Let’s go back to the check-out line, and the child whining for the candy. You repeat your phrase, “Check-Out candy is only for looking.” Your child begins to cry. You grasp their hands and say the rule again. You pay for your groceries. You hold your crying child’s hand and smile at the reproachful person behind you. You leave the store. It is hard… but fast forward to the next time you are in the check-out line. Your child asks for candy. You bend down and say “Check-Out candy is only for looking.” Your child whines a bit. You repeat your phrase. Your child sighs and waits until you are done paying. It might take two or three or four times, but your child is capable of learning- and given the right support, they will!
Here’s how it went down: My almost three year old twins were wreaking havoc. I could not understand why they were not tired from a long and enthusiastic zoo trip that had left me and the baby totally pooped. We were prepping dinner when I noticed it smelled like a nail salon. I wondered if I’d spilled nail polish remover somewhere? Did I even own nail polish remover?
And then I peeked into the next room and found two naked toddlers dumping- literally, dumping- my expensive nail polish on the leather couch. Just in case you don’t know, nail polish does not come out of leather.
I was astounded (how did they get it? How did they open it?) but immediately sprung into clean as much as you can action. And as I realized this would be a permanent stain, I turned to them and said “You’re never ever allowed to touch mama’s stuff in the bathroom. EVER.”
This was a rule that did not work. Know how I know it didn’t work? Because less than a week later, I went to change the baby and returned to red nail polish on their yellow shag rug. It went down pretty much the same way- mad attempt at cleaning that didn’t work, followed by my declaration that they would never go into my bathroom ever again- impossible because they brush their teeth in there every day.
It probably sounds familiar, if you have children. Someone told me once that parenting can be really tough, especially if you have curious children. Which sounded funny to me, because all children are curious, right? Yes, and all parenting is hard.
My nail polish experience illustrates one of the most oft-committed errors in rule-creation and enforcement. Here’s the deal: I made these rules in fits of rage in order to display dominance and hopefully instill in my children the total wrongness of nail polish on leather and shag rugs. I did not think, I acted. I did not pause and look them in the eye, I saw in horror and burst into fix-it mode.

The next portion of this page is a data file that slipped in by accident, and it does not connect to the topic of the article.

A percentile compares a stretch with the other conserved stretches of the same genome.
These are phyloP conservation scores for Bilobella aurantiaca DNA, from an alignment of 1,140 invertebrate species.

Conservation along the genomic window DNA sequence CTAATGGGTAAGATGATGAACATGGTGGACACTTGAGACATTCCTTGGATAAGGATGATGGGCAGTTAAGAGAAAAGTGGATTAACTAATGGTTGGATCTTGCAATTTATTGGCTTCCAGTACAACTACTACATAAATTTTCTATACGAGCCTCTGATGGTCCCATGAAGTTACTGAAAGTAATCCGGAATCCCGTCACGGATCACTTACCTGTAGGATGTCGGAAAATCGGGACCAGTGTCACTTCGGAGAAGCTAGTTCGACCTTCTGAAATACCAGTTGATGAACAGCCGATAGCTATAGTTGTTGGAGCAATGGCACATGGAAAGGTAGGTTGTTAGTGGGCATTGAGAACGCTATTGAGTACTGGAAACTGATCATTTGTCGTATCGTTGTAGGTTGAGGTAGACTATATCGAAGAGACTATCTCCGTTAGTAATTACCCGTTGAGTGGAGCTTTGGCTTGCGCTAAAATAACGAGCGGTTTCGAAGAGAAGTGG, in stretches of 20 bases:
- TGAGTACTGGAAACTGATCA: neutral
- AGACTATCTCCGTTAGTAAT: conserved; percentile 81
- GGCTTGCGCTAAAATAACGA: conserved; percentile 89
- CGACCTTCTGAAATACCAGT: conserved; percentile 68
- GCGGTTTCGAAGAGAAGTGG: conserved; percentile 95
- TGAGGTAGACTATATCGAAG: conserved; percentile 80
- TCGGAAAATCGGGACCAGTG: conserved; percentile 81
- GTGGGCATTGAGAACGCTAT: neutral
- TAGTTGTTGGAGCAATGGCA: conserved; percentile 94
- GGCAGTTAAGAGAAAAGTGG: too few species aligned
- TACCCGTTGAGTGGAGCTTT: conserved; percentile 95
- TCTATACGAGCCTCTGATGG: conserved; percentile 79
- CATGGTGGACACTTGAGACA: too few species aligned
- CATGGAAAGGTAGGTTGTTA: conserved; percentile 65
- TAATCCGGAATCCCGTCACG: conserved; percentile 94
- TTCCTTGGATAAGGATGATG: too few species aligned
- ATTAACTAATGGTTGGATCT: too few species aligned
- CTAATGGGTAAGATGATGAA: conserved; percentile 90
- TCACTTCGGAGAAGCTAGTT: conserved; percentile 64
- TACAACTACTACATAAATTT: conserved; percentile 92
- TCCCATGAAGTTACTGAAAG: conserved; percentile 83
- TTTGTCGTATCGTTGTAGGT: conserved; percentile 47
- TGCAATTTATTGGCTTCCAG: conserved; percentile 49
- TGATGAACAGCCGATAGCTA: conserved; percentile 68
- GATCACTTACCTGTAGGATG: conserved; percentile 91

Anytime you glance in horror though, or even anytime you have that hot feeling of rage inside of you, the one that screams “how is this even happening,” it is always a very poor time to create a rule. Creating a rule during these times is almost never going to work. You may scare the living daylights out of your child, and they may obey briefly out of fear, but you’re not going to get lasting change.
So what? So these rules are rules that don’t work. As you can see from my nail polish story, it didn’t matter that I was mortified about the nail polish. It happened again even though I tried so hard to instill in these two little girls with big brown eyes, that nail polish stays in the bottle and it never ever goes on the couch, especially not the leather one, and it never goes on the nice yellow rug, and you never go in my bathroom and you never touch things in there either…. It did not work.
The point here, is that these sorts of made in haste rules fail. Every single time.
They do not help our children learn. They do not help us learn either. They do not feel good- to us or to the kids.
And so stay tuned, because tomorrow we’ll be posting a blog about how to make rules that do work and with any luck, you’ll be able to avoid the nail polish havoc I’ve endured lately.
You know what summer camps really got right?
At summer camp, everyone sings. There are breakfast songs and lunch songs and done with dinner songs and swimming songs and walking somewhere songs and bedtime songs. There are even contests where someone shouts out a random word (like say, "alligator") and groups have to sing a song that has that word in it.
What's right about this?
The little kids sing. The big kids sing. It's fun. It's silly. It's expected. It helps everyone move from place to place. It's a ritual. There are sing-song songs, and hand motion songs and repeat after me songs and chant songs.
Here is a YouTube playlist of some camp songs- in case you need to get inspired.
Here's the secret that every camp counselor knows: everything is better with a song, no one cares if you're off-tune, and anything can be made into a song. This carefree, must-sing attitude would do well to sneak into your everday parenting.
Sometimes, we grow up and become adults and have kids and forget that somewhere inside of us, there's a kid (or maybe a camp counselor) that loved (or would have loved) camp songs. Parenting seems so serious. But the truth of the matter is, a little levity- and a whole lot of camp songs- could do us an awful lot for supporting our challenging children. We'd be singing- helping them understand. We'd be staying light and bright ourselves- helping them to co-regulate and stay calm. We'd be entering their worlds, having fun, keeping it light.
So I urge you: unearth your inner camp counselor. Let her out to play. Encourage her. Be silly with her.
Your kids will follow.
Lots of research suggests that if possible, parents should keep little eyes away from screens. At the very least, most studies show that children under two should not be exposed to screens because the impact on their brains is pretty negative, and that after that, it’s smart to keep it to a minimum.